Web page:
Environmental Health Science
Wilgreen Lake is a eutrophic lake that has been listed on the EPA’s 303d list as nutrient impaired. Potential sources of this impairment are from humans, cattle manure and fertilizers. We suspect that the majority of nutrients originate from human sources. As a possible proxy for nutrient input, we test our hypothesis by examining fecal microbe distribution and abundance in the lake.
We took water samples at 19 sampling locations on 4 occasions. Sampling spanned 26 June to 15 August with the last 3 sampling events occurring at roughly two-week intervals. These samples were then processed using IDEXX methods, which count total coliform and Escherichia coli colonies. For sampling localities with microbial abundance that exceeded maximum sensitivity (>2419 cfu/100ml), we performed dilutions of 1:4 or 1:10.
Both total coliform and E. coli levels are elevated at sites adjacent to septic tank clusters. There is a gradual decline in microbial abundance distal to these populated areas and microbe levels are low in the third lake tributary that drains only cattle pasture. This strongly suggests that the source of microbial input is from septic systems; however, we cannot eliminate the possibility that fecal microbes are introduced into the lake via inflows, because of high microbial abundance in their waters. We plan on using Reverse-Transcription Polymer Chain Reaction (RT-PCR) techniques to distinguish between human and cattle sources of Bacteroides to potentially eliminate the inflows as a microbial source.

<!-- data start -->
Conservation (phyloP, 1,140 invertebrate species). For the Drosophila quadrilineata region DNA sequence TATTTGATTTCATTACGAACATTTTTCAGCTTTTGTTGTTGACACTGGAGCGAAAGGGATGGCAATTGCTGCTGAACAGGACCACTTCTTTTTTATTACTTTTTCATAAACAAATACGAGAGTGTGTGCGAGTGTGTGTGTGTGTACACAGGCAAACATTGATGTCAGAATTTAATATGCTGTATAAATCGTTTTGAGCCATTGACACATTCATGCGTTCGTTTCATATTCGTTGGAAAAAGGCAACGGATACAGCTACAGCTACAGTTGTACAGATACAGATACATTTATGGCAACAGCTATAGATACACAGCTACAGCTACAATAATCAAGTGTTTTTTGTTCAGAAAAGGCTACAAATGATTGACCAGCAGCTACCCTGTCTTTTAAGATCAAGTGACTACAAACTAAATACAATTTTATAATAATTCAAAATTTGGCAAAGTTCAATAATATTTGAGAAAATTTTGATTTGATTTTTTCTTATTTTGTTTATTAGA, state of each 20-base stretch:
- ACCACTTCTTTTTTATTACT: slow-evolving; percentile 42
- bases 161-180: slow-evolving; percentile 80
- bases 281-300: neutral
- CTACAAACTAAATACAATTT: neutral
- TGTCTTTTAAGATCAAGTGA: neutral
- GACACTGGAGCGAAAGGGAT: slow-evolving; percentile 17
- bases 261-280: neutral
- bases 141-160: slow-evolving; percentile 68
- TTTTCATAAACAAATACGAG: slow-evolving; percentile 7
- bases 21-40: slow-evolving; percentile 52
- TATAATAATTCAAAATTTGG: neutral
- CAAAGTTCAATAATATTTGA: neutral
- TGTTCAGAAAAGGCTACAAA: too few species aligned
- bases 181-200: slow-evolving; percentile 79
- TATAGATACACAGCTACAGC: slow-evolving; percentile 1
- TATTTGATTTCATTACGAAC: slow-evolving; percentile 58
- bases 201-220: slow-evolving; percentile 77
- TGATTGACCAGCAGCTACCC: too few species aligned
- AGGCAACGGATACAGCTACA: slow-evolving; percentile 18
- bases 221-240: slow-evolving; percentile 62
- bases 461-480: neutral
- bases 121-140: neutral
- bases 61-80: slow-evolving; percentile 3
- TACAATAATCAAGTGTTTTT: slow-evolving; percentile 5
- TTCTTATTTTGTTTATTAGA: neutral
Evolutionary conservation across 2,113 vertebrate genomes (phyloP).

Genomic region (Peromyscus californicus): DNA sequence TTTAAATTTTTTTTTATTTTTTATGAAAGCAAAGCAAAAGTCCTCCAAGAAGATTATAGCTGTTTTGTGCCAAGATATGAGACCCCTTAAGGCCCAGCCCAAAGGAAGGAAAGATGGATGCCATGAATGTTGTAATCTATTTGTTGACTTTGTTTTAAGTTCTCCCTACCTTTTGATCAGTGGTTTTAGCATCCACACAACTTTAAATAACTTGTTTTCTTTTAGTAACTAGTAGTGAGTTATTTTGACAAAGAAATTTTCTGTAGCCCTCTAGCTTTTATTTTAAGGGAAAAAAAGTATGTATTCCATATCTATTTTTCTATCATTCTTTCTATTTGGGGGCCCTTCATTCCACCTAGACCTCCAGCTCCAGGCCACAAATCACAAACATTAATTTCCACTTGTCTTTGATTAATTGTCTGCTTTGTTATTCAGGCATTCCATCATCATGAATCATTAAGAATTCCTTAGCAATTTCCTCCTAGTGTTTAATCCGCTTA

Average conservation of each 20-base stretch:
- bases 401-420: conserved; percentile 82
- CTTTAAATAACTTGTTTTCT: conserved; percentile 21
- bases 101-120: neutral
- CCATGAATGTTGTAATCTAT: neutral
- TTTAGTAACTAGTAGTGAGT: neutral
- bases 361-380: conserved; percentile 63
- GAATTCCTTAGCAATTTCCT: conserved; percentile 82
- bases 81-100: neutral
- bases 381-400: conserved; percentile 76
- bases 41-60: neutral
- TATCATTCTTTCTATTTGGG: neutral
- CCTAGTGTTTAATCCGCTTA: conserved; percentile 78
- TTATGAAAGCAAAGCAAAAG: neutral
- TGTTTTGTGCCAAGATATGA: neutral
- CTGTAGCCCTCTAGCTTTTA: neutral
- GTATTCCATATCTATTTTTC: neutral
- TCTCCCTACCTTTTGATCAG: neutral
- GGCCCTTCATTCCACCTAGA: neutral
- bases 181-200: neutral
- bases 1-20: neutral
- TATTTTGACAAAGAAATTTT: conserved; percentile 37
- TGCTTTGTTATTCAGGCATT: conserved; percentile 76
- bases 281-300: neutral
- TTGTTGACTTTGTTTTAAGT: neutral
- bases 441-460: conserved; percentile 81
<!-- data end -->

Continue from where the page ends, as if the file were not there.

Aguiar, T.A. W.S. Borowski, 2007. Fecal microbe distribution and abundance used as a possible proxy for nutrient source identification in eutrophic Wilgreen Lake, Madison County, Kentucky. Kentucky Academy Sciences meeting, November 2007.
Kentucky Academy of Science Annual Meeting, University of Louisville